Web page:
Lewis Hamilton topped an ultra-close opening practice session for the Monaco Formula 1 Grand Prix where the fastest three drivers were covered by just seven-hundredths of a second.

The Englishman, who was excused of all media commitments in the lead-up to the sport’s most iconic race as the Mercedes-AMG team mourns the death of non-executive director Niki Lauda, posted a fastest time of 1:12.106 to head the time sheets.

The championship leader and two-time Monaco race-winner’s time was challenged by teammate Valtteri Bottas, who finished just 0.072 seconds slower to finish the session third-quickest. The Finn, who lost his lead in the Drivers’ Championship standings to Hamilton when he was beaten by the Englishman at the preceding Spanish Grand Prix, had an untidy session that saw him slide up the escape road at Sainte-Dévote and a slight brush with the barriers exiting Anthony Noghes.

Sandwiched between the two was Max Verstappen in the Red Bull Racing Honda, who immediately confirmed predictions that the Milton Keynes squad could be a force to be reckoned with this weekend. The Dutch driver, whose outing at the Principality last year marked something of a turning point in his form, finished just 0.059 seconds off Hamilton’s pace.

Local hero Charles Leclerc was out to impress in his first outing on home soil as a Ferrari driver. He Monégasque native donned a special ‘split’ helmet livery with the racing colours of his late father on one side and the helmet design of his childhood friend Jules Bianchi on the other. He finished the session fourth-fastest and three-tenths of a second adrift to lead Ferrari’s charge, while teammate Sebastian Vettel was a further four-tenths behind and fifth-quickest. Completing the top-six was Pierre Gasly in the second Red Bull Honda.

The factory Renault’s chassis deficiencies were less apparent on the Monte Carlo street circuit, which in part helped Nico Hülkenberg head the midfield pack. The German was impressively just one-tenth of a second shy of Gasly’s quickest time, and with teammate and defending Monaco Grand Prix winner Daniel Ricciardo just 0.2 seconds further back, the Enstone squad will be looking to score points this weekend.

They will be closely challenged by the likes of the Haas and Alfa Romeo teams, with both outfits’ drivers showing decent pace. Kevin Magnussen (P8) and Romain Grosjean (P10) both got their cars into the top half of the timesheets, but had a dramatic session nonetheless when the team lost all telemetry and radio contact with their drivers. With the pit boards proving ineffective at being able to summon their drivers in to the garage, the team took the creative approach of asking Race Control to ‘black flag’ both cars to instruct their drivers to return to pit lane.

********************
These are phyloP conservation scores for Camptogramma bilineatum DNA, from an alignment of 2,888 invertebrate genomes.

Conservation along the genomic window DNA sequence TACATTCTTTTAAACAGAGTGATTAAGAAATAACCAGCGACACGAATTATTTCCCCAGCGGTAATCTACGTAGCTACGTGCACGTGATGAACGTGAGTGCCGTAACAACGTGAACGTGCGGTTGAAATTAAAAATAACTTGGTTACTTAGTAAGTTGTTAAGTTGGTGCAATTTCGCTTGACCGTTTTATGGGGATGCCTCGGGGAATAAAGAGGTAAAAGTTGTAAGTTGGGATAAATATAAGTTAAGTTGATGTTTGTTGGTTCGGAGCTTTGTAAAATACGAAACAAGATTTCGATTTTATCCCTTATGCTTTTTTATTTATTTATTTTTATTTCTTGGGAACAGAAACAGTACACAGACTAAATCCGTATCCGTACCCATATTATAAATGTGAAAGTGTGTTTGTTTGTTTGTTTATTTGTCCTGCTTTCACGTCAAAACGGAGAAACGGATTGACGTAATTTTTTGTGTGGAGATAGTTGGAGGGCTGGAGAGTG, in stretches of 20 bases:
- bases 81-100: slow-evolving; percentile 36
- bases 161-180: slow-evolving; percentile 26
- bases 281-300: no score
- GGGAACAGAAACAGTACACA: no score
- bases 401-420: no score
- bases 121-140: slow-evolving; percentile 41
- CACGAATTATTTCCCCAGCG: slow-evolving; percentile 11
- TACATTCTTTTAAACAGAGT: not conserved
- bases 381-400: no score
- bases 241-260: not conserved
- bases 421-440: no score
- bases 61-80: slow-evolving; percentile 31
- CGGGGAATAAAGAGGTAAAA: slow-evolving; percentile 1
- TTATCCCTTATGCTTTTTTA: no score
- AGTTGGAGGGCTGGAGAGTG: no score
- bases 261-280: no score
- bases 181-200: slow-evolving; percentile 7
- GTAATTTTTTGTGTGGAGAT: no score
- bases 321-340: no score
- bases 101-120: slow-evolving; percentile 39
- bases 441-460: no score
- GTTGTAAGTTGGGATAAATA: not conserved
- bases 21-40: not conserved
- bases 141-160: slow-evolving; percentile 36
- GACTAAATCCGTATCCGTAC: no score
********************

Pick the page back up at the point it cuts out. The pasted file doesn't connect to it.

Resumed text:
Despite this being one of his least favourite circuits, Alfa Romeo’s Kimi Räikkönen marked his 300th Grand Prix appearance with the ninth-fastest time. Teammate Antonio Giovinazzi enjoyed a productive session by his standards and was less than one-tenth slower than the 2007 World Champion, placing twelfth-fastest.

The 90-minute session featured a number of incidents as drivers tested the limits of their cars and skills on a still low-grip track surface. The aforementioned Bottas was one of a number of drivers to visit the Sainte-Dévote run-off, with Sebastian Vettel, Lando Norris and Lance Stroll all out-braking themselves on the approach to the right-hander at various stages in FP1.

Verstappen slid up the escape road at Mirabeau and needed a push by the track marshals to reverse his car back onto the track, while teammate Gasly did well to avoid hitting the Armco barriers through the Swimming Pool complex when his RB15 had a wild oversteer moment that his lightning reflexes managed to catch.

The most dramatic incident of the session came when Robert Kubica had a spin in his Williams coming out of Casino Square, nerfing his front wing into the barriers but suffering no other damage to his FW42.

Carlos Sainz Jr. failed to post a representative time in his McLaren, which managed just four slow laps at the end of the session after his mechanics fixed a Renault power unit issue.

Driver Team / Entry Time Gap Laps
1. Lewis Hamilton Mercedes-AMG Motorsport W10 1:12.106 47
2. Max Verstappen Red Bull Racing RB15 1:12.165 + 0.059 35
3. Valtteri Bottas Mercedes-AMG Motorsport W10 1:12.178 + 0.072 43
4. Charles Leclerc Scuderia Ferrari SF90 1:12.467 + 0.361 25
5. Sebastian Vettel Scuderia Ferrari SF90 1:12.823 + 0.717 36
6. Pierre Gasly Red Bull Racing RB15 1:13.170 + 1.064 41
7. Nico Hülkenberg Renault F1 Team RS19 1:13.227 + 1.121 45
8. Kevin Magnussen Haas F1 Team VF-19 1:13.232 + 1.126 24
9. Kimi Räikkönen Alfa Romeo Racing C38 1:13.363 + 1.257 39
10. Romain Grosjean Haas F1 Team VF-19 1:13.379 + 1.273 23
11. Daniel Ricciardo Renault F1 Team RS19 1:13.413 + 1.307 41
12. Antonio Giovinazzi Alfa Romeo Racing C38 1:13.437 + 1.331 39
13. Daniil Kvyat Scuderia Toro Rosso Honda STR14 1:13.731 + 1.625 40
14. Alexander Albon Scuderia Toro Rosso Honda STR14 1:13.827 + 1.721 45
15. Lando Norris McLaren F1 Team MCL34 1:14.278 + 2.172 39
16. Sergio Pérez Racing Point F1 Team RP19 1:14.566 + 2.460 40
17. George Russell ROKiT Williams Racing FW42 1:15.115 + 3.009 40
18. Robert Kubica ROKiT Williams Racing FW42 1:15.514 + 3.408 24
19. Lance Stroll Racing Point F1 Team RP19 1:16.135 + 4.029 37
20. Carlos Sainz Jr. McLaren F1 Team MCL34 2:00.670 + 48.564 4

Image via Mercedes AMG Petronas Motorsport

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Richard Bailey

Founder & Chief Editor at MotorsportM8
Hasn't missed a Grand Prix since 1989. Has a soft spot for Minardi. Tattooed with 35+ Grand Prix circuits.